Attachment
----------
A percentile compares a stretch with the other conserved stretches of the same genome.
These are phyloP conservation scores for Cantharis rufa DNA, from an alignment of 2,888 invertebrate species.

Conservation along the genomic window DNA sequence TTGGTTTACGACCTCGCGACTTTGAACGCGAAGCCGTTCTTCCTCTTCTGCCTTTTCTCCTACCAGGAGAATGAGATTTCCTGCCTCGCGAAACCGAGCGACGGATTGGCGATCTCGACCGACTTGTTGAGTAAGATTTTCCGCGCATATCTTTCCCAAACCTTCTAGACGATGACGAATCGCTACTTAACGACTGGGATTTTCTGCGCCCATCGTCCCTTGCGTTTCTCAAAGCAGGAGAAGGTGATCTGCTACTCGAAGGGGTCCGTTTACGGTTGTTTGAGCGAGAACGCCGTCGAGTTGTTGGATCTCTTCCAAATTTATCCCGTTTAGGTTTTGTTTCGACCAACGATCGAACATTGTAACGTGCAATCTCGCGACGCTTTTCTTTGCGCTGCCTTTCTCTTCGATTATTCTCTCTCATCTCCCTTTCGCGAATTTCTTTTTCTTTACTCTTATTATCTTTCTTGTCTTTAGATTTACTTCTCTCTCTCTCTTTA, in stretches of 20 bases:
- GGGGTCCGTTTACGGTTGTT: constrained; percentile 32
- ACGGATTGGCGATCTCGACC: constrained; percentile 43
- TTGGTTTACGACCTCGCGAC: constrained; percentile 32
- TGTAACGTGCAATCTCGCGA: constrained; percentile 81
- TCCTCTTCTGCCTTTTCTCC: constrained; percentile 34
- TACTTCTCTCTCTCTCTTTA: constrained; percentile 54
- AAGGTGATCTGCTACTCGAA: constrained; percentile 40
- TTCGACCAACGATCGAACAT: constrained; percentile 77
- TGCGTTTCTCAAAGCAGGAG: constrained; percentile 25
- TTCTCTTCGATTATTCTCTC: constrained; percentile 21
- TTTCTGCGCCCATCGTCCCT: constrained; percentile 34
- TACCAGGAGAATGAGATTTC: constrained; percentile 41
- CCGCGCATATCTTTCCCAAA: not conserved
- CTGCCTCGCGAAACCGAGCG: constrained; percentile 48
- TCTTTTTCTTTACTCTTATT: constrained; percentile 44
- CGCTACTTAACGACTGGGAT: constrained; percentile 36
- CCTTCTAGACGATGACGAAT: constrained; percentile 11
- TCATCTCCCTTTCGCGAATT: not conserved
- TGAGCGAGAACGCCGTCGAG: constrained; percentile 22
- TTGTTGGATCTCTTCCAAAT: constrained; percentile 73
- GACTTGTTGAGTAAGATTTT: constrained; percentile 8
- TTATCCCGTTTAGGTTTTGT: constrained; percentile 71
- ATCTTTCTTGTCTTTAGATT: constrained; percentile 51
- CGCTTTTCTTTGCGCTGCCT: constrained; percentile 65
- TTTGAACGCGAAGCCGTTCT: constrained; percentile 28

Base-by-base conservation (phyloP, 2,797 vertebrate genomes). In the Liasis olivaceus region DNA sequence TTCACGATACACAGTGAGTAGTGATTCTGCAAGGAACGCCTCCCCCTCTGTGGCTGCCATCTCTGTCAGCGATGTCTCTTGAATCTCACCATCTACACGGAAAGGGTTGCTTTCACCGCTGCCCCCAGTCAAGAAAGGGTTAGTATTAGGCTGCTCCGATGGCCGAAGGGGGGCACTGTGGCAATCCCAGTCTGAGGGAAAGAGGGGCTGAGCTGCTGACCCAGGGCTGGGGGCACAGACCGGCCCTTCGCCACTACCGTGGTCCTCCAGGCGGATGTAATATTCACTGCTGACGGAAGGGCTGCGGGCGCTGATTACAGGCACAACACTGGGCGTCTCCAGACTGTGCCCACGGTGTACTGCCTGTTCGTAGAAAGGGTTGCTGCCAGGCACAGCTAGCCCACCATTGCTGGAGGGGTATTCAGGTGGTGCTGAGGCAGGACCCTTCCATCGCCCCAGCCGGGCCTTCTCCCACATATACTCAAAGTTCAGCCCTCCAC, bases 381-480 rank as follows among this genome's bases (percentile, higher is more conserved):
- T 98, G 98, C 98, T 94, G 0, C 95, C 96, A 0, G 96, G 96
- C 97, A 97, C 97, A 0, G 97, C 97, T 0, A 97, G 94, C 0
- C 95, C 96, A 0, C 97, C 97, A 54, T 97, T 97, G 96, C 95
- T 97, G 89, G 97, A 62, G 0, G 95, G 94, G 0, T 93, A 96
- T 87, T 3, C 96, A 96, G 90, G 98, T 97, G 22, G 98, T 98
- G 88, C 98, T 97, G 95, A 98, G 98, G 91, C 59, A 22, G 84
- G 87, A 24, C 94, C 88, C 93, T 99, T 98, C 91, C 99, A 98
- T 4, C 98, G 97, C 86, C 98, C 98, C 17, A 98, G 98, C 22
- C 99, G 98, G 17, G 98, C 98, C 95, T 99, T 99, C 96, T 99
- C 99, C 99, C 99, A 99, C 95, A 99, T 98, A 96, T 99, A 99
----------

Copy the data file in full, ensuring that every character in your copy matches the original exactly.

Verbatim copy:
A percentile compares a stretch with the other conserved stretches of the same genome.
These are phyloP conservation scores for Cantharis rufa DNA, from an alignment of 2,888 invertebrate species.

Conservation along the genomic window DNA sequence TTGGTTTACGACCTCGCGACTTTGAACGCGAAGCCGTTCTTCCTCTTCTGCCTTTTCTCCTACCAGGAGAATGAGATTTCCTGCCTCGCGAAACCGAGCGACGGATTGGCGATCTCGACCGACTTGTTGAGTAAGATTTTCCGCGCATATCTTTCCCAAACCTTCTAGACGATGACGAATCGCTACTTAACGACTGGGATTTTCTGCGCCCATCGTCCCTTGCGTTTCTCAAAGCAGGAGAAGGTGATCTGCTACTCGAAGGGGTCCGTTTACGGTTGTTTGAGCGAGAACGCCGTCGAGTTGTTGGATCTCTTCCAAATTTATCCCGTTTAGGTTTTGTTTCGACCAACGATCGAACATTGTAACGTGCAATCTCGCGACGCTTTTCTTTGCGCTGCCTTTCTCTTCGATTATTCTCTCTCATCTCCCTTTCGCGAATTTCTTTTTCTTTACTCTTATTATCTTTCTTGTCTTTAGATTTACTTCTCTCTCTCTCTTTA, in stretches of 20 bases:
- GGGGTCCGTTTACGGTTGTT: constrained; percentile 32
- ACGGATTGGCGATCTCGACC: constrained; percentile 43
- TTGGTTTACGACCTCGCGAC: constrained; percentile 32
- TGTAACGTGCAATCTCGCGA: constrained; percentile 81
- TCCTCTTCTGCCTTTTCTCC: constrained; percentile 34
- TACTTCTCTCTCTCTCTTTA: constrained; percentile 54
- AAGGTGATCTGCTACTCGAA: constrained; percentile 40
- TTCGACCAACGATCGAACAT: constrained; percentile 77
- TGCGTTTCTCAAAGCAGGAG: constrained; percentile 25
- TTCTCTTCGATTATTCTCTC: constrained; percentile 21
- TTTCTGCGCCCATCGTCCCT: constrained; percentile 34
- TACCAGGAGAATGAGATTTC: constrained; percentile 41
- CCGCGCATATCTTTCCCAAA: not conserved
- CTGCCTCGCGAAACCGAGCG: constrained; percentile 48
- TCTTTTTCTTTACTCTTATT: constrained; percentile 44
- CGCTACTTAACGACTGGGAT: constrained; percentile 36
- CCTTCTAGACGATGACGAAT: constrained; percentile 11
- TCATCTCCCTTTCGCGAATT: not conserved
- TGAGCGAGAACGCCGTCGAG: constrained; percentile 22
- TTGTTGGATCTCTTCCAAAT: constrained; percentile 73
- GACTTGTTGAGTAAGATTTT: constrained; percentile 8
- TTATCCCGTTTAGGTTTTGT: constrained; percentile 71
- ATCTTTCTTGTCTTTAGATT: constrained; percentile 51
- CGCTTTTCTTTGCGCTGCCT: constrained; percentile 65
- TTTGAACGCGAAGCCGTTCT: constrained; percentile 28

Base-by-base conservation (phyloP, 2,797 vertebrate genomes). In the Liasis olivaceus region DNA sequence TTCACGATACACAGTGAGTAGTGATTCTGCAAGGAACGCCTCCCCCTCTGTGGCTGCCATCTCTGTCAGCGATGTCTCTTGAATCTCACCATCTACACGGAAAGGGTTGCTTTCACCGCTGCCCCCAGTCAAGAAAGGGTTAGTATTAGGCTGCTCCGATGGCCGAAGGGGGGCACTGTGGCAATCCCAGTCTGAGGGAAAGAGGGGCTGAGCTGCTGACCCAGGGCTGGGGGCACAGACCGGCCCTTCGCCACTACCGTGGTCCTCCAGGCGGATGTAATATTCACTGCTGACGGAAGGGCTGCGGGCGCTGATTACAGGCACAACACTGGGCGTCTCCAGACTGTGCCCACGGTGTACTGCCTGTTCGTAGAAAGGGTTGCTGCCAGGCACAGCTAGCCCACCATTGCTGGAGGGGTATTCAGGTGGTGCTGAGGCAGGACCCTTCCATCGCCCCAGCCGGGCCTTCTCCCACATATACTCAAAGTTCAGCCCTCCAC, bases 381-480 rank as follows among this genome's bases (percentile, higher is more conserved):
- T 98, G 98, C 98, T 94, G 0, C 95, C 96, A 0, G 96, G 96
- C 97, A 97, C 97, A 0, G 97, C 97, T 0, A 97, G 94, C 0
- C 95, C 96, A 0, C 97, C 97, A 54, T 97, T 97, G 96, C 95
- T 97, G 89, G 97, A 62, G 0, G 95, G 94, G 0, T 93, A 96
- T 87, T 3, C 96, A 96, G 90, G 98, T 97, G 22, G 98, T 98
- G 88, C 98, T 97, G 95, A 98, G 98, G 91, C 59, A 22, G 84
- G 87, A 24, C 94, C 88, C 93, T 99, T 98, C 91, C 99, A 98
- T 4, C 98, G 97, C 86, C 98, C 98, C 17, A 98, G 98, C 22
- C 99, G 98, G 17, G 98, C 98, C 95, T 99, T 99, C 96, T 99
- C 99, C 99, C 99, A 99, C 95, A 99, T 98, A 96, T 99, A 99